“T’isn’t that helpful now, is it” he said dusting a peanut from the floor before cracking the shell open. “And doesn’t tell us why Finnley is so emotional now. Or where is Roberto. If I were to worry, that would worry me more…”
“What you all don’t realize,” Liz said, “Is that all of this so called fun is in fact highly significant. You think we’re all playing around scribbling nonsense and gadding about on the lawn acting the fool for no reason just for something to do. But this is a vital and rare artifact in the future! My dears, you have no idea!”
“Mint tea from the Basque country?” replied Roberto, holding his glass up to the light for a closer look.
“Imagine her in a denim basque, you say? I’d rather not! HA!” Godfrey spit out a few bits of peanut with the final HA!, which was forceful enough to send a few of them flying across the room.
“You’ve got bits of nut in my Basque mint tea now!” Roberto exclaimed ~ somewhat rudely; he forgot for a moment he was just the gardener.
“I think they’ve all lost their marbles,” remarked Liz, just for the written record for the historians in the future who would find this story; and for the benefit of the AI they had unwittingly been programming all along. Although what the AI was actually being programmed with perhaps didn’t bear thinking about. A further though nagged at Liz despite her efforts to ignore it. What if it did matter? What were they creating?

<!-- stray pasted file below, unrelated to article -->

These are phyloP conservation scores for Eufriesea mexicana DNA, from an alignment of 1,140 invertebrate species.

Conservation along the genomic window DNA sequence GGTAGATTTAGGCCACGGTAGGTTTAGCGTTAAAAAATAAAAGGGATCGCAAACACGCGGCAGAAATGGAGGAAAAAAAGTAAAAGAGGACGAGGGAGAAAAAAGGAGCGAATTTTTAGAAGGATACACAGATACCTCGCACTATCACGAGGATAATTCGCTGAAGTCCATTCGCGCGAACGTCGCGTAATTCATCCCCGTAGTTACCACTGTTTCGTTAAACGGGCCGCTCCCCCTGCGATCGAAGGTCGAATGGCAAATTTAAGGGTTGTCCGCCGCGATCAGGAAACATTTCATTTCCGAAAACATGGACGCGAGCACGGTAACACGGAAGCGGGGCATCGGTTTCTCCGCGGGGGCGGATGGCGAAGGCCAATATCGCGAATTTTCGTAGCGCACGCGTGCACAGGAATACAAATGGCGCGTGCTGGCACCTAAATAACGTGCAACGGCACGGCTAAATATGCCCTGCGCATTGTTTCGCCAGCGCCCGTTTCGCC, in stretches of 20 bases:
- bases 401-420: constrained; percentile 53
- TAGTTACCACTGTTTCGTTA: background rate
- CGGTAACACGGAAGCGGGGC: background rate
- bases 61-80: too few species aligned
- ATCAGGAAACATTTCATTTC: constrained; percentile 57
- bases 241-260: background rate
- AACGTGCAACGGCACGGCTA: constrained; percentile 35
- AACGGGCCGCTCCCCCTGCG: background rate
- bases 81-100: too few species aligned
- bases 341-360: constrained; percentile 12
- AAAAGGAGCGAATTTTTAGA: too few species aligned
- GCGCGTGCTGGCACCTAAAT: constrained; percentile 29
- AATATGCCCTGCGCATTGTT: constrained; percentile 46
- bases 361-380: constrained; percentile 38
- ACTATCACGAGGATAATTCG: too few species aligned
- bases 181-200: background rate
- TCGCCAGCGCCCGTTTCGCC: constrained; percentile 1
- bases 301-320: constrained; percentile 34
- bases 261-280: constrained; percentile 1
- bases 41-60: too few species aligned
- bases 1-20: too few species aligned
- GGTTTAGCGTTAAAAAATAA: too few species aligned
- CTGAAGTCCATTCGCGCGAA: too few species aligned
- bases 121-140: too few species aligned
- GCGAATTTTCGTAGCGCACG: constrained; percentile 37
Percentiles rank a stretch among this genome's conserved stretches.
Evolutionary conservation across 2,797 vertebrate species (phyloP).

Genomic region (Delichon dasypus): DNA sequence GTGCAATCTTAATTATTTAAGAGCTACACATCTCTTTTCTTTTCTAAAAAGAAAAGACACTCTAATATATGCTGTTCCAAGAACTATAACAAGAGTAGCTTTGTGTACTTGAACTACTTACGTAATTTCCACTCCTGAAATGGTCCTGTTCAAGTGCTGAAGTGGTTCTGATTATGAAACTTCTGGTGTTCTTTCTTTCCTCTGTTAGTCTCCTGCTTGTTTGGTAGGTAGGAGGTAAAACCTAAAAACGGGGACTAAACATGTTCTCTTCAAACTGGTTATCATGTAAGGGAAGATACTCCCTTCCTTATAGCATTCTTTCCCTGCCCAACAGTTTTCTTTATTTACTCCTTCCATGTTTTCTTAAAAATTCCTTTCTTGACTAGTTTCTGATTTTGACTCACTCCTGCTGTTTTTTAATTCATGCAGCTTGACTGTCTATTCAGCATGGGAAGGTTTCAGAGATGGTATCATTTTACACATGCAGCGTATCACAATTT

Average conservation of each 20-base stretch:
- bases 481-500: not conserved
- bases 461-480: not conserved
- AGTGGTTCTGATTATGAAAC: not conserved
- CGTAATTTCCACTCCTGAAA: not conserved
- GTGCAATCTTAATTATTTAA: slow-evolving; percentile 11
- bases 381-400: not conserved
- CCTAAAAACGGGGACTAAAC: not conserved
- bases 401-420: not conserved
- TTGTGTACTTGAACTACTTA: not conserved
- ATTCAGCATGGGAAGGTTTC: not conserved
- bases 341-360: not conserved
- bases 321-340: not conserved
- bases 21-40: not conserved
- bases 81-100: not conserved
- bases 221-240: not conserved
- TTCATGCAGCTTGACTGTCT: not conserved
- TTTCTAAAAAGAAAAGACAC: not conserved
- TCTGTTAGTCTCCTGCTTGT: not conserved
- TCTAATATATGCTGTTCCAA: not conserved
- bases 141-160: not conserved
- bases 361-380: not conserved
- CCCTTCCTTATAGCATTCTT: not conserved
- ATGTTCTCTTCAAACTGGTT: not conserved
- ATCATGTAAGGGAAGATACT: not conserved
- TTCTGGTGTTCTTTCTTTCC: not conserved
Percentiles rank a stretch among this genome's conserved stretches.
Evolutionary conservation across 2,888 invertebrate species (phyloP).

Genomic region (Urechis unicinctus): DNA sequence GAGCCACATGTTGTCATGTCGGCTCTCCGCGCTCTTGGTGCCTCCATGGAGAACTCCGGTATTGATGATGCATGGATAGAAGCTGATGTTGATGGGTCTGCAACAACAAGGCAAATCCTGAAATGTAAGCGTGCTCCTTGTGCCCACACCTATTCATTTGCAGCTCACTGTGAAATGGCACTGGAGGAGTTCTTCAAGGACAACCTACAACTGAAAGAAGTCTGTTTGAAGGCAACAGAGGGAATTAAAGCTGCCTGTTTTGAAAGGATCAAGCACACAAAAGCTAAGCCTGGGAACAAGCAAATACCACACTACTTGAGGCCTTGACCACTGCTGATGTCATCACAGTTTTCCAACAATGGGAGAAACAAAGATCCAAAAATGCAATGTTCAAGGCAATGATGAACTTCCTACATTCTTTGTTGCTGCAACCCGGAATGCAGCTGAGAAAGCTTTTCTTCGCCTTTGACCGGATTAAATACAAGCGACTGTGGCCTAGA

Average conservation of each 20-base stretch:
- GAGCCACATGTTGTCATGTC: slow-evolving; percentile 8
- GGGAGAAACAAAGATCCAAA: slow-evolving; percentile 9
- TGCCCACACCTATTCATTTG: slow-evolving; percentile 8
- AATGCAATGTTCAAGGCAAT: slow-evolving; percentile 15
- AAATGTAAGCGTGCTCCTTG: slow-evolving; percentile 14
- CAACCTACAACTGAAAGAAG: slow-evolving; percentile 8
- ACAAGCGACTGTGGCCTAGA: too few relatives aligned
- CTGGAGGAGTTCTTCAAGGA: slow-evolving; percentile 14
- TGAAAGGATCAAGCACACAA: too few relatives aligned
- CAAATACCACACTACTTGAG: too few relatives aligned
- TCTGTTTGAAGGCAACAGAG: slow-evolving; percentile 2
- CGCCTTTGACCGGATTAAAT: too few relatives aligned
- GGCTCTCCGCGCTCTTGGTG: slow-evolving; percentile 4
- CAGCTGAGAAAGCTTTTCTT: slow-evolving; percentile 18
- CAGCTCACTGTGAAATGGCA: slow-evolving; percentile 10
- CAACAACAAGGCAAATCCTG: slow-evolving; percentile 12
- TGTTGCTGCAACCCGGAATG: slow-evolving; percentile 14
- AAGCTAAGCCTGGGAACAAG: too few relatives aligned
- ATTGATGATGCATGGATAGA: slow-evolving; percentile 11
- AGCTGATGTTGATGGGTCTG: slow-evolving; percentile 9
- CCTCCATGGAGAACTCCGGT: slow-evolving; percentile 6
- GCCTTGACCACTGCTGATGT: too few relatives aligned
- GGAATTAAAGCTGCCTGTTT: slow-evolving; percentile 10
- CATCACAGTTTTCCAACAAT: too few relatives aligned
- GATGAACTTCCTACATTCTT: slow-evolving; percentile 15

“I’m not doing this anymore,” said Alexandria, visibly shaken. “That was terrifying, tapping into Fox like that and not being able to see. It all felt so real!”
Jolly squeezed her friends shoulder as she stood up. “Ghastly, wasn’t it. I can’t get the stink of wet ash out of my nostrils. I think we need a stiff pomegrandy after that ordeal.” Jolly bustled about in the kitchen fetching glasses and reaching into the highest cupboard for the special liquor, glad to be focused on something mundane and familiar.
“Still,” she said, passing Alexandria a large goblet and sitting back down, “It was a successful teletrip though. We did find useful information about the future. We should congratulate ourselves!”
Alexandria shuddered. “Can we change it, though? Or is that time meddling and forbidden? How does that work? We can’t just carry on, as if…” a sob caught in the back of her throat. “We can’t just pretend we don’t know, and carry on as normal!”